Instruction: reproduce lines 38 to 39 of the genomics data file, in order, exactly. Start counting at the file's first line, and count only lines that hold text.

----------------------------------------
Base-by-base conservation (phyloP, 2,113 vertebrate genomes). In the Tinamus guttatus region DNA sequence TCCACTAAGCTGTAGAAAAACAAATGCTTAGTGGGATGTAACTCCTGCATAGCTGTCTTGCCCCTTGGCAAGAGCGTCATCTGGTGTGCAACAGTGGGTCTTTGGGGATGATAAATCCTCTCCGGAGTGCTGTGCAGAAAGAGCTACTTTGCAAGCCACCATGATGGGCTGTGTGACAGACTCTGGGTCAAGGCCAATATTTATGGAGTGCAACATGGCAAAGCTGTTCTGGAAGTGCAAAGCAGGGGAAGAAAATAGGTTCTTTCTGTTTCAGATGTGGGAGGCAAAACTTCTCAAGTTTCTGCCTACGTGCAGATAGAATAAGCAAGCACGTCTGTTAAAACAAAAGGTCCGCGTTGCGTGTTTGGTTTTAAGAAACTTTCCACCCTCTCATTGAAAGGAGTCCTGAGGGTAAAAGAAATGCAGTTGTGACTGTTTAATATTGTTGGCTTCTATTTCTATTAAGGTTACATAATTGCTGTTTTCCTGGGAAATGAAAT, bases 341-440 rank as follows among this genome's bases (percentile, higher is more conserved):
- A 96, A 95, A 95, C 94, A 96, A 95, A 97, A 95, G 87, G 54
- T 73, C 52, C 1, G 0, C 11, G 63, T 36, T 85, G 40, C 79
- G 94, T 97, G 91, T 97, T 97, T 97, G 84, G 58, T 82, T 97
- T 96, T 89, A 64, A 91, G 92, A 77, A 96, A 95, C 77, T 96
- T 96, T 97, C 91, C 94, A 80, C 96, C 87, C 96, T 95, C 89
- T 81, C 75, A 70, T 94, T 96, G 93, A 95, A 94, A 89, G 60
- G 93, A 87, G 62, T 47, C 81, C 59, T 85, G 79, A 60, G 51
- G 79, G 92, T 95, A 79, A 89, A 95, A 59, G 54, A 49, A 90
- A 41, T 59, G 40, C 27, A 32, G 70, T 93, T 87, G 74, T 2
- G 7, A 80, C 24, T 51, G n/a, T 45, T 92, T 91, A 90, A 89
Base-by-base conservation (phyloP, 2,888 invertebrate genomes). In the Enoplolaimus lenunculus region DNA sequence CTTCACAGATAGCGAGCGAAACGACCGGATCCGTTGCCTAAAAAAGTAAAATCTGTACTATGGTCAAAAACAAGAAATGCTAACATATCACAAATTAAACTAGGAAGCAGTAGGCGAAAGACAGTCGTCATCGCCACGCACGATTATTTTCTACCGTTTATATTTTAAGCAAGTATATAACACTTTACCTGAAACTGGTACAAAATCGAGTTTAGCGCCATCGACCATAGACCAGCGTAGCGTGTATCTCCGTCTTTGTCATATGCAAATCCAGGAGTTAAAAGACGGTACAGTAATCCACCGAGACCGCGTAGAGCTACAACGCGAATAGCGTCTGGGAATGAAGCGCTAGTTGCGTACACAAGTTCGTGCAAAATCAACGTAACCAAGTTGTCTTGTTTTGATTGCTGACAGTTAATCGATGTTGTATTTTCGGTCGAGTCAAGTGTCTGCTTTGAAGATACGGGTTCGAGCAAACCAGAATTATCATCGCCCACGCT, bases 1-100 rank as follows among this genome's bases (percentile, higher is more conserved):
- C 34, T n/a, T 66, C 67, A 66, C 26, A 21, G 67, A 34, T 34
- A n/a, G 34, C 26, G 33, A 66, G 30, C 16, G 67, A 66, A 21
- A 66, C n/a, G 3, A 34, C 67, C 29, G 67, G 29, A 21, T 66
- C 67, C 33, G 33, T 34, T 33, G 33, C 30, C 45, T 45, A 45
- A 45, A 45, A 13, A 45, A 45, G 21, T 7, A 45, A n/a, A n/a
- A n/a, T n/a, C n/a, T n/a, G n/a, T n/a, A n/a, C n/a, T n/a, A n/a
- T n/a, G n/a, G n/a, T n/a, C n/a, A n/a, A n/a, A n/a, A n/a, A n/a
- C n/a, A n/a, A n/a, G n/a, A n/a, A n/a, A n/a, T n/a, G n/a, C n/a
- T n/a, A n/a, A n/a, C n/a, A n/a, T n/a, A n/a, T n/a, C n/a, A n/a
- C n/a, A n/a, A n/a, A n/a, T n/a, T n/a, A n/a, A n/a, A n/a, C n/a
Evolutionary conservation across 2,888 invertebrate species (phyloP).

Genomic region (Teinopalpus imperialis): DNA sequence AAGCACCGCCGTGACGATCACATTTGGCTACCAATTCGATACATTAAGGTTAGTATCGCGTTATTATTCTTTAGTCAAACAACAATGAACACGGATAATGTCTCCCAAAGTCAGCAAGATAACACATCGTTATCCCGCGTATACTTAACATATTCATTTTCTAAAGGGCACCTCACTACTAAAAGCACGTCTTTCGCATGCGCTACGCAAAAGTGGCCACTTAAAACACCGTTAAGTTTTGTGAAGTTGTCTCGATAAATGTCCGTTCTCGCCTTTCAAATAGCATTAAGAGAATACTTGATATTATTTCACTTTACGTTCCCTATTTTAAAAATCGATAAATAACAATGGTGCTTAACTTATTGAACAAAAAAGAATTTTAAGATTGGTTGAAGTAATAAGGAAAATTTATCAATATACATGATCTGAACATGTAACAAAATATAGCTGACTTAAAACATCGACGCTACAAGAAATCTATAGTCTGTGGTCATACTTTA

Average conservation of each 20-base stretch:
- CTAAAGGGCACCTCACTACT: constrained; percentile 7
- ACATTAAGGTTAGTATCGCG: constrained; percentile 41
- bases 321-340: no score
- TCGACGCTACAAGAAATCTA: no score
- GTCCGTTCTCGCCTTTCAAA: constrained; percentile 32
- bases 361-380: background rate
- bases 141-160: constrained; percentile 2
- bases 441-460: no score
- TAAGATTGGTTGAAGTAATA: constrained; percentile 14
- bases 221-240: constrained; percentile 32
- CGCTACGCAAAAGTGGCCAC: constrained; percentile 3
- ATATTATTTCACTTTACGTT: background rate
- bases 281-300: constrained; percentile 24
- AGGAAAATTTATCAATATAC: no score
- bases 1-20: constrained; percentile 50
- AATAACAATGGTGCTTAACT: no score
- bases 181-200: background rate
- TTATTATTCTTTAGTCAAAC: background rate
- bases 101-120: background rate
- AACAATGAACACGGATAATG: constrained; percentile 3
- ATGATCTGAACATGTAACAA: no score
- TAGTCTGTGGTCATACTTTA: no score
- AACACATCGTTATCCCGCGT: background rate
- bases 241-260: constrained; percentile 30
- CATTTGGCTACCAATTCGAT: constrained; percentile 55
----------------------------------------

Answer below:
- bases 281-300: constrained; percentile 24
- AGGAAAATTTATCAATATAC: no score